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Comment & Response
March 18, 2019

School Mobility and Its Impact on Student Health—Reply

Author Affiliations
  • 1Department of Pediatrics and Children’s Discovery & Innovation Institute, David Geffen School of Medicine at UCLA and UCLA Mattel Children’s Hospital, University of California, Los Angeles
  • 2Department of Health Policy and Management, UCLA Fielding School of Public Health, University of California, Los Angeles
  • 3Kaiser Permanente School of Medicine, Pasadena, California
  • 4General Internal Medicine and Health Services Research, University of California, Los Angeles
JAMA Pediatr. 2019;173(5):497-498. doi:10.1001/jamapediatrics.2019.0228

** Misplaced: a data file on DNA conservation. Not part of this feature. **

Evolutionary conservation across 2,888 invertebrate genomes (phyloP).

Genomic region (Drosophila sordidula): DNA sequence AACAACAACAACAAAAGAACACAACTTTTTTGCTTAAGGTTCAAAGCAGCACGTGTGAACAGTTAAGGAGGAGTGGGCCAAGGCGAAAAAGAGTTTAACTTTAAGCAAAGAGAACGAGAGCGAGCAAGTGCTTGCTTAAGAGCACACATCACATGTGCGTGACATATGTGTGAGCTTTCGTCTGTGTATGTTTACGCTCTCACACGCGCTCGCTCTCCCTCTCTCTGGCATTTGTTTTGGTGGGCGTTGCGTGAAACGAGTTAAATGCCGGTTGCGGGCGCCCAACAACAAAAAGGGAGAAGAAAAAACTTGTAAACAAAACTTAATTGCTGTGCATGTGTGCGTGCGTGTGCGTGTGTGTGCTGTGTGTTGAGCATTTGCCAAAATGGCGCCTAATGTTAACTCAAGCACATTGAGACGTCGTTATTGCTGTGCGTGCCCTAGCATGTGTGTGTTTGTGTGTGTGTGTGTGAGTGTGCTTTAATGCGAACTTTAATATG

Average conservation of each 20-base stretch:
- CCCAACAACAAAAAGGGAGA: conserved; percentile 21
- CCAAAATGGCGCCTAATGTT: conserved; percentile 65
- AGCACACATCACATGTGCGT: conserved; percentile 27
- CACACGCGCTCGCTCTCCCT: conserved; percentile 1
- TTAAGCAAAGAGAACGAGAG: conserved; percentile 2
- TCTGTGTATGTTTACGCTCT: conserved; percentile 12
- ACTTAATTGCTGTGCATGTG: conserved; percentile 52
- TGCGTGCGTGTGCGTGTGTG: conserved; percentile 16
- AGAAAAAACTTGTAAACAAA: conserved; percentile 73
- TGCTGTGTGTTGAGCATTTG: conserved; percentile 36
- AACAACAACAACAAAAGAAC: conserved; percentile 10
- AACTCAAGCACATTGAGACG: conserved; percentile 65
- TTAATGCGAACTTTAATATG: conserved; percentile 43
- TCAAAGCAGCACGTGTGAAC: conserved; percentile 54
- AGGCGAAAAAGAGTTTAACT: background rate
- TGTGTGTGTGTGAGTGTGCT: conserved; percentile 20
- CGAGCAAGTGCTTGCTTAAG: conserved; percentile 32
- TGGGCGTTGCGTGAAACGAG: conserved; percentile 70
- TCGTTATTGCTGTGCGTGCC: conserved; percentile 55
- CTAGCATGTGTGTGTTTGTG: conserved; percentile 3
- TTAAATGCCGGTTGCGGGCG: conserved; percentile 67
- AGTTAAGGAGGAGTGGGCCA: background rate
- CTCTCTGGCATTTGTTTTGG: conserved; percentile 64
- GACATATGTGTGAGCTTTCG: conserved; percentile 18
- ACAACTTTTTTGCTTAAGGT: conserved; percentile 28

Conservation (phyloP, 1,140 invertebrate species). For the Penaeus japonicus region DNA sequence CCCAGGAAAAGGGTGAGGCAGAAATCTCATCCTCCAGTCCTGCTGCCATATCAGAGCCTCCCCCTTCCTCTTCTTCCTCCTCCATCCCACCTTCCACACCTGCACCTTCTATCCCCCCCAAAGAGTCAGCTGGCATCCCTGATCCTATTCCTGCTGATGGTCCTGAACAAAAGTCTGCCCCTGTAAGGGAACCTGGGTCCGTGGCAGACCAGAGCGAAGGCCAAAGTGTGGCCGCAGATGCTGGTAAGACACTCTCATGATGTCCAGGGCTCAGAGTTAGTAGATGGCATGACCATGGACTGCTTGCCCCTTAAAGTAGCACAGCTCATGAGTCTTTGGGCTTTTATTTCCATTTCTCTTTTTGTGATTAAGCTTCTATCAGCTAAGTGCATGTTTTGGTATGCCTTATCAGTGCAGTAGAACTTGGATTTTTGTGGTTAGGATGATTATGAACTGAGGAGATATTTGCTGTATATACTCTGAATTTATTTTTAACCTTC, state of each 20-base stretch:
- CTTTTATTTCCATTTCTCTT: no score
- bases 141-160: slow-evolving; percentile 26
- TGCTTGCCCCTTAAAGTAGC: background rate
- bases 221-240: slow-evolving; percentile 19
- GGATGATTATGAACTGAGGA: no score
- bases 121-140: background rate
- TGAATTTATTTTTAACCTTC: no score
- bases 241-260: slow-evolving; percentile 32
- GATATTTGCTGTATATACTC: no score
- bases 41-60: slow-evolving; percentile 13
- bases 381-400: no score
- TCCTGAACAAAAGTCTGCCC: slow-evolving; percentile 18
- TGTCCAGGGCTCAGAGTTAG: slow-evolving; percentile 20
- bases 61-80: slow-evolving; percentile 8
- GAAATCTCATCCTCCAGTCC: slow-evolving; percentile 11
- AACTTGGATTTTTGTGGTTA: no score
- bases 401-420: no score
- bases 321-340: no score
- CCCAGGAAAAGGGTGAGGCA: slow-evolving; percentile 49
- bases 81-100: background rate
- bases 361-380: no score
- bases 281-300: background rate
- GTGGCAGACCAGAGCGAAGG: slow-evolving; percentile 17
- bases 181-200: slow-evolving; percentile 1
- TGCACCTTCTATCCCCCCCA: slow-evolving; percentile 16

In Reply In a Letter to the Editor, Odom insightfully notes that school mobility is an understudied factor that may influence adolescent health by disrupting adolescent social networks and reducing their social capital. Alternatively, mobility may be a marker for risky behaviors, as students often change schools because of academic or behavioral difficulties. In the Reducing Inequities Through Social and Educational Change Follow-up (RISE Up) Study,1 we found that students who won the admissions lottery and were offered a spot in a high-performing charter school were less likely than lottery losers to engage in substance use and also less likely to change schools during the study period. Odom is correct that we looked only at whether students moved schools and not the type of move. However, because we examined school mobility as an outcome, this variable definition choice did not affect the analyses of any other outcomes.

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